JIM GAVIN after Dublin's O'Byrne Cup victory over Kildare: "I'm very happy with our discipline." Gavin after their league win over Donegal: "We're very happy with how our players held their discipline." Finally, after last Sunday's league defeat to Kerry, Gavin was again "very pleased" with his players "in terms of discipline."
Spot a recurring theme?
Well, either the Dublin manager keeps being asked the same question by pesky, headline-seeking journalists; or those questions are in direct response to on-field events; or maybe both explanations apply.
Gavin's mantra, meanwhile, suggests the following: "Nothing to report here, look away ..."
For the record, when it comes to the matches that matter, Dublin don't have a disciplinary issue. They play the game hard and fast but mostly in a positive manner. But they do have an early-season issue - the statistics tell us so.
This problem predated Gavin's appointment (they suffered a rush of reds and one retrospective suspension during Pat Gilroy's last league campaign in 2012) but it hasn't abated in the three years since.
The early weeks of Gavin's tenure were marked by three straight red cards: Denis Bastick in the O'Byrne Cup final, Michael Darragh Macauley against Kerry, Ger Brennan against Mayo.
Last season began with a Paul Flynn sending-off and an eight-week ban for Jason Whelan arising from a feisty O'Byrne Cup date with DCU; then came straight reds for Sean George (Kerry), Philly McMahon (Derry) and Stephen Cluxton (Mayo) plus a harsh double-yellow for Rory O'Carroll (Tyrone).
The trilogy of Gavin quotes above stem from the O'Byrne Cup final against Kildare, when Macauley shipped a straight red; that fractious league encounter with Donegal when Kevin McManamon departed for two yellows (relatively tame infractions compared to the running battles elsewhere); and then Sunday's loss in Killarney, when the rap sheet read five yellow cards, two blacks and one red.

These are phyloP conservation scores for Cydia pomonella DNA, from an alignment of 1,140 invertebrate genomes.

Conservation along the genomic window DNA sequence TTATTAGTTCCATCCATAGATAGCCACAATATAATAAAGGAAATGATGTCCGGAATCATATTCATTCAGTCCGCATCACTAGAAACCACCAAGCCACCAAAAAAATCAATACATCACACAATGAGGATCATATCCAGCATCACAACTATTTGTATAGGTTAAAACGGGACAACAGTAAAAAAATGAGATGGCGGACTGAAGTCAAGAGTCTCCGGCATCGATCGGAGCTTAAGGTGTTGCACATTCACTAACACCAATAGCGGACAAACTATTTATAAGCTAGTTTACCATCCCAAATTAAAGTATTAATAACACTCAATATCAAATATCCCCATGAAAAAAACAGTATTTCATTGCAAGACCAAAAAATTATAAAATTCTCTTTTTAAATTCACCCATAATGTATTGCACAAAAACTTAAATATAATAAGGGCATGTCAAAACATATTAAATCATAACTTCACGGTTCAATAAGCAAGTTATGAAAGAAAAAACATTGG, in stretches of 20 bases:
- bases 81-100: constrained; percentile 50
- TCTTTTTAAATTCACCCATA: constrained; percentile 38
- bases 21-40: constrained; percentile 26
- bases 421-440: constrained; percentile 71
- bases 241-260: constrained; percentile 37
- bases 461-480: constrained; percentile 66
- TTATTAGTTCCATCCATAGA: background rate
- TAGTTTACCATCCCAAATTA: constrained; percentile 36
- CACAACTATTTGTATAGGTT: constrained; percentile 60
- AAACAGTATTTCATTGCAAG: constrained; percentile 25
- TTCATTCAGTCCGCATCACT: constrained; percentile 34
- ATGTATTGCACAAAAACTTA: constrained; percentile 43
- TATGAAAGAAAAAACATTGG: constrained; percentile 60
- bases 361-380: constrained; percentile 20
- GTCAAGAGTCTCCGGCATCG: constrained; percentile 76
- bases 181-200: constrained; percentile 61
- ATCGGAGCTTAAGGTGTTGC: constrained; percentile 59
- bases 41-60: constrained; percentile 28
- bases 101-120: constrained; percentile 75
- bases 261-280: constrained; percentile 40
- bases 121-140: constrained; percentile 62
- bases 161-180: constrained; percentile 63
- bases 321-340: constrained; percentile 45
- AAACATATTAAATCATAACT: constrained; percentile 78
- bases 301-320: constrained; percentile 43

Afterwards, Gavin suggested some of Eddie Kinsella's cards were "a bit reactionary" and pointedly praised his players for getting "straight back up" after taking a hit instead of trying to influence the referee.
However, on reviewing the tape, surely he will accept Mick Fitzsimons has zero cause to appeal his straight red, having rushed to join an injury-time melee not of his making with a double-armed lunge at Fionn Fitzgerald? Moreover, the notion that Fitzgerald "seemed to go down quite quickly" doesn't stand up to DVD scrutiny, instead underlining how quickly he got back to his feet.
Meanwhile, the black cards brandished to Bastick and McMahon were both deserving, even if Kieran Donaghy wasn't blameless as he was simultaneously pulling Bastick's jersey under a throw-ball. Curiously, though, these were Dublin's first black cards in league or championship after 16 games without one. That suggests a well-drilled team capable of playing to the rules ... if only they could curtail the red mist.
One final point: the post-match reaction of partisan fans to a referee does not "speak volumes".